Customer and banker relationship

05 Dec 2022

In 2016, Nedbank requested certain information in respect of Houtbosplaas and TBS Alpha (its customers at the time) ostensibly pursuant to the provisions of the Financial Intelligence Centre Act 38 of 2001 (FICA). The bank sought to be provided with copies of the trust deeds of four trusts, each holding one preference and ordinary shares in the companies. The companies’ reluctance to provide one of the trust deeds on grounds of invasion of privacy led to an impasse causing the companies to instruct Nedbank to close the accounts and transfer all funds held therein to another bank. Nedbank refused and froze the accounts until the trust deed was furnished, and only closed the accounts in July 2017. The companies then successfully sued Nedbank for damages (ie, mora interest) for failing to give immediate effect to their instructions.

The High Court held that Nedbank was not justified in law to require a copy of the withheld trust deed, as none of the trusts exercised 25% voting rights at the companies’ general meetings. The court held that nowhere does the Act require bank clients to provide verification documents to a bank when requested to do so.

In Nedbank Limited v Houtbosplaas (Pty) Ltd and Another [2022] 3 All SA 361 (SCA), the issue revolved around the sole question of whether Nedbank was entitled, under FICA, to certified copies of the trust deeds of the four trusts, which were not customers of Nedbank. If that question was answered in the negative, a secondary issue would be whether Houtbosplaas and TBS Alpha were entitled to damages by way of mora interest because they were deprived of the use of their funds, withheld by Nedbank in the face of unequivocal instructions by the two companies to release the funds, for some five months.

The outcome of the appeal hinged on the proper interpretation of section 21(2) of FICA, which states that: ‘If an accountable institution had established a business relationship with a client before this Act took effect, the accountable institution may not conclude a transaction in the course of that business relationship, unless the accountable institution has taken the prescribed steps –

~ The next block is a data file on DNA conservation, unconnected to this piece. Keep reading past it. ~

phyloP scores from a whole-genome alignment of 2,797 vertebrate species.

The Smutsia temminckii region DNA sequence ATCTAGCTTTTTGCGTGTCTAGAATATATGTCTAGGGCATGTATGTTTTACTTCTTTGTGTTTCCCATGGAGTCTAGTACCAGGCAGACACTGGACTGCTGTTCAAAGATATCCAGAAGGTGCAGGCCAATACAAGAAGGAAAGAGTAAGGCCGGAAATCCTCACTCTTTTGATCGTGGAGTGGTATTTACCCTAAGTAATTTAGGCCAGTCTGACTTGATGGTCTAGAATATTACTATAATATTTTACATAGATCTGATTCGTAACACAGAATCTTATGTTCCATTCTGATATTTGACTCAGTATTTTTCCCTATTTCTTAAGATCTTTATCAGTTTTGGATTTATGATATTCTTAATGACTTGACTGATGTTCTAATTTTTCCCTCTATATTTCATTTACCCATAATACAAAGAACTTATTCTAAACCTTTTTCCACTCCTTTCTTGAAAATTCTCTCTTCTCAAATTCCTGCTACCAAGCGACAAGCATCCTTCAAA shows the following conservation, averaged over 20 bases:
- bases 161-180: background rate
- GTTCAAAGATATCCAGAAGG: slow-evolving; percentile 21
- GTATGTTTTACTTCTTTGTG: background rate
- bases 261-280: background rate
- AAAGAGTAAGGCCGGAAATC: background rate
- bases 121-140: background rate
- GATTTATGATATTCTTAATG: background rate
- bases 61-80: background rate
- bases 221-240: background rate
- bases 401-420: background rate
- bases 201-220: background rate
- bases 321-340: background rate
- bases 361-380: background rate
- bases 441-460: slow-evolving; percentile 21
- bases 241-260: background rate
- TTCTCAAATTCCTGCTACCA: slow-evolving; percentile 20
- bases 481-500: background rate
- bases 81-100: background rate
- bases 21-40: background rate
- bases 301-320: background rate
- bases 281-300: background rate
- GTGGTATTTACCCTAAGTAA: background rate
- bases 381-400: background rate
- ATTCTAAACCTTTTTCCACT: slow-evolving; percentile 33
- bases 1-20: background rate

(a) to establish and verify the identity of the client’.

The court found that section 21(2), properly construed consistently with its manifest purpose, did not, on the facts of this case, apply at the time when Nedbank sought to invoke it.

The sole question to decide insofar as the respondents’ claim for mora interest was concerned was whether there was any lawful justification for Nedbank to restrict the accounts. Nedbank was shown to have been wrong in its reasons for restricting the accounts, and the respondents were entitled to mora interest. The appeal was dismissed.

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(This article is provided for informational purposes only and not for the purpose of providing legal advice. For more information on the topic, please contact the author/s or the relevant provider.)
Merilyn Kader

Merilyn Kader joined LexisNexis from practice as an attorney and has a Compliance Management certification. She manages the All South African Reports and the Constitutional Law Reports. Read more about Merilyn Kader


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